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Wednesday, October 2, 2013

The secular nationalism of Urdu --Hyderabad and Osmania University's role

The secular nationalism of Urdu Kavita Saraswathi Datla’s The Language of Secular Islam reviewed by A. Faizur Rahman, The Hindu 30 Sept 2013

Extract:"For Osmania University was neither a communal nor theological project despite the fact that it did have a faculty of Theology. According to statistics provided by Datla, by 1935 there were 1,806 students in the Osmania system: 771 in arts, 731 in sciences, 102 in medicine, 97 in law, 47 in engineering, 26 in education and only 32 in theology. In other words, theology was not a popular course a fact that indicates Muslim eagerness to be part of the secular mainstream. 
It is Datla’s case that such a tendency was encouraged by the Osmania University. She highlights two specific projects that were commissioned by the University which emphasised the highlighting the secular achievements of a Muslim past that would serve India well. They were, Taarikh-e-Hind (The History of India) by Sayyid Hashmi Faridabadi and Taarikh-e-Islam (The History of Islam) by Abdul Halim Sharar. These two histories, writes Datla, “claim space for Muslims within national and global narratives by asserting the importance of Muslims to the larger themes and imperatives of history and development.” “What Sharar and Faridabadi hoped ultimately to demonstrate was the compatibility of national and Islamic goals.” 
...The book also contains an extensive discussion on student politics in Osmania University, particularly the controversy surrounding the singing of Vande Mataram. She refuses to accept that this imbroglio was part of the freedom struggle in Hyderabad, or proof of anti-Hindu policies of the Nizam. She recounts how when (in November 1938) some students started singing the Vande Mataram in their hostel prayer rooms they were asked not to sing because the song, given its “political and controversial nature”, had the potential to hurt the feelings of non-Hindus.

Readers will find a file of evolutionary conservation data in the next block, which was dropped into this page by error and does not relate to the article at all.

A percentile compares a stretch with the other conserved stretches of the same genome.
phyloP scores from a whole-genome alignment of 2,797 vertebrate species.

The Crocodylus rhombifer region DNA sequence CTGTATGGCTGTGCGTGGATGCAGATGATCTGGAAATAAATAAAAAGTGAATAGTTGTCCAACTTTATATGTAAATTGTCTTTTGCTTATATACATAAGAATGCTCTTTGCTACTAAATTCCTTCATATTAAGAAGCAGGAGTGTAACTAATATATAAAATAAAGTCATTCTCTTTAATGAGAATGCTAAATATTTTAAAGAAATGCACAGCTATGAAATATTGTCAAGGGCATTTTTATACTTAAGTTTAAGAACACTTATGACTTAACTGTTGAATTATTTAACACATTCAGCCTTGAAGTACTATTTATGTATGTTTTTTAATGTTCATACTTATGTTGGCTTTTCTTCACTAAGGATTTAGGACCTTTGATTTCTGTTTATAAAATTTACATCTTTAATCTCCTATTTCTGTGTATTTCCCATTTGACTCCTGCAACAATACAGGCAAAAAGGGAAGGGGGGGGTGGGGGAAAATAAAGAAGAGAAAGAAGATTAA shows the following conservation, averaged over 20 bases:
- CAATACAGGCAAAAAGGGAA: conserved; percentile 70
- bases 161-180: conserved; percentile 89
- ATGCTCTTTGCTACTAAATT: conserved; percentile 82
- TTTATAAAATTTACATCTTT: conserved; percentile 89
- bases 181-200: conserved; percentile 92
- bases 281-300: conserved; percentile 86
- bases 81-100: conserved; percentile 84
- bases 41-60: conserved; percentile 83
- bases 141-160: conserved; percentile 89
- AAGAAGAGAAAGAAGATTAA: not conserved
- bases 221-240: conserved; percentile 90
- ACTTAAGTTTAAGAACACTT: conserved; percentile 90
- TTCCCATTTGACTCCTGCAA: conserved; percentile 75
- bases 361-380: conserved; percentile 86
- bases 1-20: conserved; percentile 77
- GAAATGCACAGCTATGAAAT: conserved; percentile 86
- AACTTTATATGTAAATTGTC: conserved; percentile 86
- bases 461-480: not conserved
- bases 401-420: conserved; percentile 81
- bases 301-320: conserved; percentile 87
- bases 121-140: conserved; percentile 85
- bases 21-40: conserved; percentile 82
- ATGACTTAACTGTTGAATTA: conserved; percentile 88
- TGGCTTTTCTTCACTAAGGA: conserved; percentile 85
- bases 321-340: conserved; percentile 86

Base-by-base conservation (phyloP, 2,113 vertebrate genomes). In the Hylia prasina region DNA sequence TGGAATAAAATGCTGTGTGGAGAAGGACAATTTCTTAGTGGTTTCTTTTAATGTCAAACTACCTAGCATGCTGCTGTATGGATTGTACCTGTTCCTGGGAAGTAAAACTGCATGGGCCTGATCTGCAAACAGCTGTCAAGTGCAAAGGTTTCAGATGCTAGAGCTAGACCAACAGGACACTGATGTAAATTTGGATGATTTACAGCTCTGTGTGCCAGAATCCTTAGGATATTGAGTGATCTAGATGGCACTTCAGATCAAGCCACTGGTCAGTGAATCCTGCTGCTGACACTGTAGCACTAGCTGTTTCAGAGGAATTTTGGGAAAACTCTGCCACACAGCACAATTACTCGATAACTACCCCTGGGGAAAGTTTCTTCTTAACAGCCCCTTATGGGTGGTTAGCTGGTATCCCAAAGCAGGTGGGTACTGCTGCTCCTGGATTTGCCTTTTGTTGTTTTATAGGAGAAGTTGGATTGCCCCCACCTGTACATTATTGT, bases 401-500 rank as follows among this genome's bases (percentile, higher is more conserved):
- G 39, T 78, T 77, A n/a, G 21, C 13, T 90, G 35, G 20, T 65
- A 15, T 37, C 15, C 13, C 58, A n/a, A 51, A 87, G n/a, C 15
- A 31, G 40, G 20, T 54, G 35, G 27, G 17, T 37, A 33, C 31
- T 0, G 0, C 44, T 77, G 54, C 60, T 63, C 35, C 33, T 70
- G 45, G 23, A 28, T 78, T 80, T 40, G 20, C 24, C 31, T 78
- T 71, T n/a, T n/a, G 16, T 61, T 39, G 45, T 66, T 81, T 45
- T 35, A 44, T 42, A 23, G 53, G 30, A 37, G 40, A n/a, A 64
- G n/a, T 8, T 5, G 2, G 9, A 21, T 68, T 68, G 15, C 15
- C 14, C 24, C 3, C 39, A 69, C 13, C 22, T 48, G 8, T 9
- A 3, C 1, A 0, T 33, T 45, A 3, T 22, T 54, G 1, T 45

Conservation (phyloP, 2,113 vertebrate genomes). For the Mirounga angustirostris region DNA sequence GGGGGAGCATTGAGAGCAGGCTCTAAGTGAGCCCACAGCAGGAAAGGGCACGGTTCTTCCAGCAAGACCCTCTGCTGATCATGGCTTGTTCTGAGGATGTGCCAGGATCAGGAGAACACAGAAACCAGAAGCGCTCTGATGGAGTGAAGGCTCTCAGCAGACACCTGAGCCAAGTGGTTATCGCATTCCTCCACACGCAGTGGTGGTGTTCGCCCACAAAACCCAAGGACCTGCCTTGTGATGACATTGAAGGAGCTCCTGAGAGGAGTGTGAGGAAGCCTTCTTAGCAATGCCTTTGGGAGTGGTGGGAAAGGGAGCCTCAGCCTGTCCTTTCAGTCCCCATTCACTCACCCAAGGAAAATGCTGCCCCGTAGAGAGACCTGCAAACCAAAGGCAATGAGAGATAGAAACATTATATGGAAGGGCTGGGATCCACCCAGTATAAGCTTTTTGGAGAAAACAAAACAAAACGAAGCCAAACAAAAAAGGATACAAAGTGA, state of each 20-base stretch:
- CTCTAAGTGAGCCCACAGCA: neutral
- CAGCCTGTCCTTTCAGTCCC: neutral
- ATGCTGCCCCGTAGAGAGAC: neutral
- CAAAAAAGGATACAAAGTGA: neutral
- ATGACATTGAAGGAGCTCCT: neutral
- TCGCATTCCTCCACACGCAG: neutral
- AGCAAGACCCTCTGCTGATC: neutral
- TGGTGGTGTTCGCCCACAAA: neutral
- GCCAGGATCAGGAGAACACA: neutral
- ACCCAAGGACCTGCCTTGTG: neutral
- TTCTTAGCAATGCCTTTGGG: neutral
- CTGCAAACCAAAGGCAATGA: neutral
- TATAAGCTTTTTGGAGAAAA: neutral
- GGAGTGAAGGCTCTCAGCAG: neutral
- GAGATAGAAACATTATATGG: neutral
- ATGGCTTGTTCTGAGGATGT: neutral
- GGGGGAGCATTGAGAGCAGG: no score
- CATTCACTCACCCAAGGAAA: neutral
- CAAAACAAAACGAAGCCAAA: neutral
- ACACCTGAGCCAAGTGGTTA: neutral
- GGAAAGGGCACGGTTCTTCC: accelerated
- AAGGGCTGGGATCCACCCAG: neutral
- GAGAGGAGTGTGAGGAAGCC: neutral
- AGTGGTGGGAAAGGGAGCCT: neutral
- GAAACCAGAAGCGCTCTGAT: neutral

Not surprisingly, this was sought to be exploited by the Hyderabad State Congress and the Hindu Mahasabha. This, despite the fact that the striking students did not define their agitation in communal terms."  Continue reading The Hindu

About the book:
During the turbulent period prior to colonial India’s partition and independence, Muslim intellectuals in Hyderabad sought to secularize and reformulate their linguistic, historical, religious, and literary traditions for the sake of a newly conceived national public. Responding to the model of secular education introduced to South Asia by the British, Indian academics launched a spirited debate about the reform of Islamic education, the importance of education in the spoken languages of the country, the shape of Urdu and its past, and the significance of the histories of Islam and India for their present.

The Language of Secular Islam pursues an alternative account of the political disagreements between Hindus and Muslims in South Asia, conflicts too often described as the product of primordial and unchanging attachments to religion. The author suggests that the political struggles of India in the 1930s, the very decade in which the demand for Pakistan began to be articulated, should not be understood as the product of an inadequate or incomplete secularism, but as the clashing of competing secular agendas. Her work explores negotiations over language, education, and religion at Osmania University, the first university in India to use a modern Indian language (Urdu) as its medium of instruction, and sheds light on questions of colonial displacement and national belonging.

Grounded in close attention to historical evidence, The Language of Secular Islam has broad ramifications for some of the most difficult issues currently debated in the humanities and social sciences: the significance and legacies of European colonialism, the inclusions and exclusions enacted by nationalist projects, the place of minorities in the forging of nationalism, and the relationship between religion and modern politics. It will be of interest to historians of colonial India, scholars of Islam, and anyone who follows the politics of Urdu. Source: University Of Hawai'i Press.

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